Letters are cheap, but they didn’t use to be. 
Inscribed into the walls of turquoise mines in the Sinai Peninsula were the skeletons of the first alphabet in the world. 
The Canaanites were master abstractors and the fruits of their labor were picked up, altered, adapted, and developed by a host of other peoples including the Phoenicians, Greeks, and Etruscans among many others. Proto-Sinaitic, as it is now called, was itself based on the forms of Egyptian hieroglyphs. 
Each symbol of their alphabet represented a consonant rather than a word: the basis of the Semitic alphabetic system, and the beginning of alphabets across much of the world. 
I sought to create a unified system to illustrate the characters of the modern Latin alphabet by integrating them into a standardized, visually cohesive chart. I recorded the evolution of the letters of the Latin alphabet, narrowed down to those with the most illustrative origins, and cross-referenced with the evolution of letters in other language families than Romance or Germanic such as Hebrew, Arabic and Greek.
With limited online resources and some linguistics books, I used ChatGPT to direct the remainder of the research.
A (Aleph): Ox head (alp)
D (Dalet): Fish (dag)
E (Hay): Praising Man (hillul)
G (Gimel): Camel (gamal)

My rendition of the timeline of the system of characters. The hieroglyphs are modified from Unicode.
I designed this project to be an advertising campaign for an annual typographic conference. A system of four posters, accompanied by a logo, brand guidelines, and motion graphics resulted from the process; research, ideation, mapping out letters (and the corresponding 'characters'), compiling references, and sketching.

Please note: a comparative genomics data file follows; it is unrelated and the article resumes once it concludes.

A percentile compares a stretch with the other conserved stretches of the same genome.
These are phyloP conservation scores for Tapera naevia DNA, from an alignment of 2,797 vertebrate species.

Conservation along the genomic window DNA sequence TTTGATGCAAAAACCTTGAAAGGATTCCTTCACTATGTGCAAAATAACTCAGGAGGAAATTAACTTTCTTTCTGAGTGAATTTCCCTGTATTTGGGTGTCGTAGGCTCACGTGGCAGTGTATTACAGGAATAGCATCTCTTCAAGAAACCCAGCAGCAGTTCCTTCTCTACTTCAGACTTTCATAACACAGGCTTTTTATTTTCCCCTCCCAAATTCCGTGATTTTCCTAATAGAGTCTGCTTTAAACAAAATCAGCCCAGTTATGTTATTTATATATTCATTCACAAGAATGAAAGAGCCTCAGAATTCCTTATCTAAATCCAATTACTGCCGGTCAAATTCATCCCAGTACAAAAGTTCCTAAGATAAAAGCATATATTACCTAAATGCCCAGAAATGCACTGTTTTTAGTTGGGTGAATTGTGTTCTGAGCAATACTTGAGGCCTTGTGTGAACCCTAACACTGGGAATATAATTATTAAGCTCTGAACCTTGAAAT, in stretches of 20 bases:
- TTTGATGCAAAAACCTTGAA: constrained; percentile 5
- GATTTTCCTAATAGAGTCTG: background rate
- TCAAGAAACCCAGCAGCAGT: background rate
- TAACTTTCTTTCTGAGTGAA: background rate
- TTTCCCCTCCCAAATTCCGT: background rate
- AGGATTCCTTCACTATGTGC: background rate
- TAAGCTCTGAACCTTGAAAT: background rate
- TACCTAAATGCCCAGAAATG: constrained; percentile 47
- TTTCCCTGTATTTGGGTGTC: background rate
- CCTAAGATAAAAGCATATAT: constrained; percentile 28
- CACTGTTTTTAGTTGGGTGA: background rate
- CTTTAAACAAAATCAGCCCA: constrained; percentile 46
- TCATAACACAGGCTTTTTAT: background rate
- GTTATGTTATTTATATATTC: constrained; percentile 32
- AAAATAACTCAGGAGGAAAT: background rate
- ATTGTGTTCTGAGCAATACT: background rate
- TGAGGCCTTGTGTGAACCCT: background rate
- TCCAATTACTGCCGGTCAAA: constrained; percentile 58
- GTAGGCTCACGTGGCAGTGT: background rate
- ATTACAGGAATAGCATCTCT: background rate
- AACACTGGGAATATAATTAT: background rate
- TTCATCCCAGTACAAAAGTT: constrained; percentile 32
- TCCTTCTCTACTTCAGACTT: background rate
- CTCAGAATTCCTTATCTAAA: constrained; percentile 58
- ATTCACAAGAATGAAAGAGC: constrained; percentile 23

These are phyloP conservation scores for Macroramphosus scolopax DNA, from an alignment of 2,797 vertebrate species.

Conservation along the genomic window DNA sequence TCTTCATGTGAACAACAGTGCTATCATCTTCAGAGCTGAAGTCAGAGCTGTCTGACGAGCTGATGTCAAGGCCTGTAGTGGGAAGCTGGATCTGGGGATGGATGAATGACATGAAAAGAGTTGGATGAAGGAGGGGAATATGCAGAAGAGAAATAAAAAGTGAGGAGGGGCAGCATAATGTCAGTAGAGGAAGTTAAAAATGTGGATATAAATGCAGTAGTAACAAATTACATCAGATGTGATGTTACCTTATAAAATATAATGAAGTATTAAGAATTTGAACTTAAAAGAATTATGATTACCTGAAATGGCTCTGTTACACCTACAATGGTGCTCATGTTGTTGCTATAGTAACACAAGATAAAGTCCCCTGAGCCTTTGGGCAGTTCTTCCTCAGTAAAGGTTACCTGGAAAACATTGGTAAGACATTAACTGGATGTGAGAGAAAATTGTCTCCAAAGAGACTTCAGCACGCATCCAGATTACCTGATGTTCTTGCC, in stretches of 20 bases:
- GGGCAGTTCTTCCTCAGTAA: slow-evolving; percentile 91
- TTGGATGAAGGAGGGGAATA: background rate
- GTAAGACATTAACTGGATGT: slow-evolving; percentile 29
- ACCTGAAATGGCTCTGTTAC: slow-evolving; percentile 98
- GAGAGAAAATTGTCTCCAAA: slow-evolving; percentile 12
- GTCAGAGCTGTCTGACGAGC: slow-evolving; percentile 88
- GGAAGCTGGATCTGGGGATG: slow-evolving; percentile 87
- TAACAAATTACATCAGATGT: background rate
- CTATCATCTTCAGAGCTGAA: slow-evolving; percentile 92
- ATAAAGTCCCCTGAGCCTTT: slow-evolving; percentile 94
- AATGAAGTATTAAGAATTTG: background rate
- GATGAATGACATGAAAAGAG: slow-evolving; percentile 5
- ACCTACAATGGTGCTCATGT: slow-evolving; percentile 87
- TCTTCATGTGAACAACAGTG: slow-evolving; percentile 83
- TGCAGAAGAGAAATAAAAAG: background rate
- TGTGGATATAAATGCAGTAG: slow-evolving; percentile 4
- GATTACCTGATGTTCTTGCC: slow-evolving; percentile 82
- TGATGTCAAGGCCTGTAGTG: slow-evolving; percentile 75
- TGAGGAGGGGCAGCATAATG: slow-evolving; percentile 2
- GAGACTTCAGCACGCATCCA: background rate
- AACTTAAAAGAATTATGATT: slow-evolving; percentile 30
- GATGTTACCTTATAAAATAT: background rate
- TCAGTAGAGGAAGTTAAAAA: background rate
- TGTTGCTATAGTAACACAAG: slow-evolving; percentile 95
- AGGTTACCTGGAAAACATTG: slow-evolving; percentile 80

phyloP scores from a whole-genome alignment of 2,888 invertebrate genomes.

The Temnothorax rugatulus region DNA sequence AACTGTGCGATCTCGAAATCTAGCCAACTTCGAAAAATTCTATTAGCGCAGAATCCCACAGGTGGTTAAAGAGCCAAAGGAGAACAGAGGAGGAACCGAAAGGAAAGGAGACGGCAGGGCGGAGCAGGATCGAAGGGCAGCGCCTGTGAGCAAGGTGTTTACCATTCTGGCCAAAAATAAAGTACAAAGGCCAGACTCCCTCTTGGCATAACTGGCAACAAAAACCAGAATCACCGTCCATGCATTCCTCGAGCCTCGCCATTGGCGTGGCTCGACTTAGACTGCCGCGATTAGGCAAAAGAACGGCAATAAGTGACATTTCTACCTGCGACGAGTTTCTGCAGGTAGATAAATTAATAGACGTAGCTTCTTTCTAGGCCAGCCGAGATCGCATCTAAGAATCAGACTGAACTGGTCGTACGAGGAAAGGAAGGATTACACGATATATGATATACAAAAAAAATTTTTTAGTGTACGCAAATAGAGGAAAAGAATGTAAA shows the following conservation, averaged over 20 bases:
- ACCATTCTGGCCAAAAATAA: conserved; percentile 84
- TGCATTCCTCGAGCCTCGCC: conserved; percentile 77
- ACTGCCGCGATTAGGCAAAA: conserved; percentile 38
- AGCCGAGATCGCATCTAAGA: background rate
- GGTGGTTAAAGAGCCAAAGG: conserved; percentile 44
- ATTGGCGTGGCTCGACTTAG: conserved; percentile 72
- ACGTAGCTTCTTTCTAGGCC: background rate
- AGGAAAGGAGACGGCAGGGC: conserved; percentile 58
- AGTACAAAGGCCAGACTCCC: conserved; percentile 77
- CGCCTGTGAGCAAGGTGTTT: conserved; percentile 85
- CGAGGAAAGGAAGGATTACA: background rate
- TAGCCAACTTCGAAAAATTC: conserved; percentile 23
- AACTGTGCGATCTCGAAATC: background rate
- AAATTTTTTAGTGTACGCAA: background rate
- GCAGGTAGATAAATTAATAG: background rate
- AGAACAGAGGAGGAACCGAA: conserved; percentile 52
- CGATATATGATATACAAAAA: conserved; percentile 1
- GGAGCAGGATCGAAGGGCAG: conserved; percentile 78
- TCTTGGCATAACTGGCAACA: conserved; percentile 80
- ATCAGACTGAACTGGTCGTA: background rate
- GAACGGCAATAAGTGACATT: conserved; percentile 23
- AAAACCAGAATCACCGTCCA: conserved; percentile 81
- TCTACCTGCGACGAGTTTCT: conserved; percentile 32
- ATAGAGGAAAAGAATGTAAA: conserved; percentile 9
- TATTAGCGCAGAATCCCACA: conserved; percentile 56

Character Workshop; students and professionals learn about and experiment with the mysterious ‘characters’ of the alphabets. Keynote speakers give lucid presentations revealing the history of writing, alphabets, linguistics, typography, and graphic design. Artists and designers lead workshops on developing skills surrounding letterforms. Students gain opportunities to broaden their expertise and explore new passions.
I learned a lot from Character Workshop, but I discovered two important lessons: 
One, that formulas don’t create anything innovative or unique; they’re helpful only for structure.
And two, that the most important aspect of constructing a system is creating it non-destructively; each part must be mobile, deft, and versatile, able to sculpted and modified at will.

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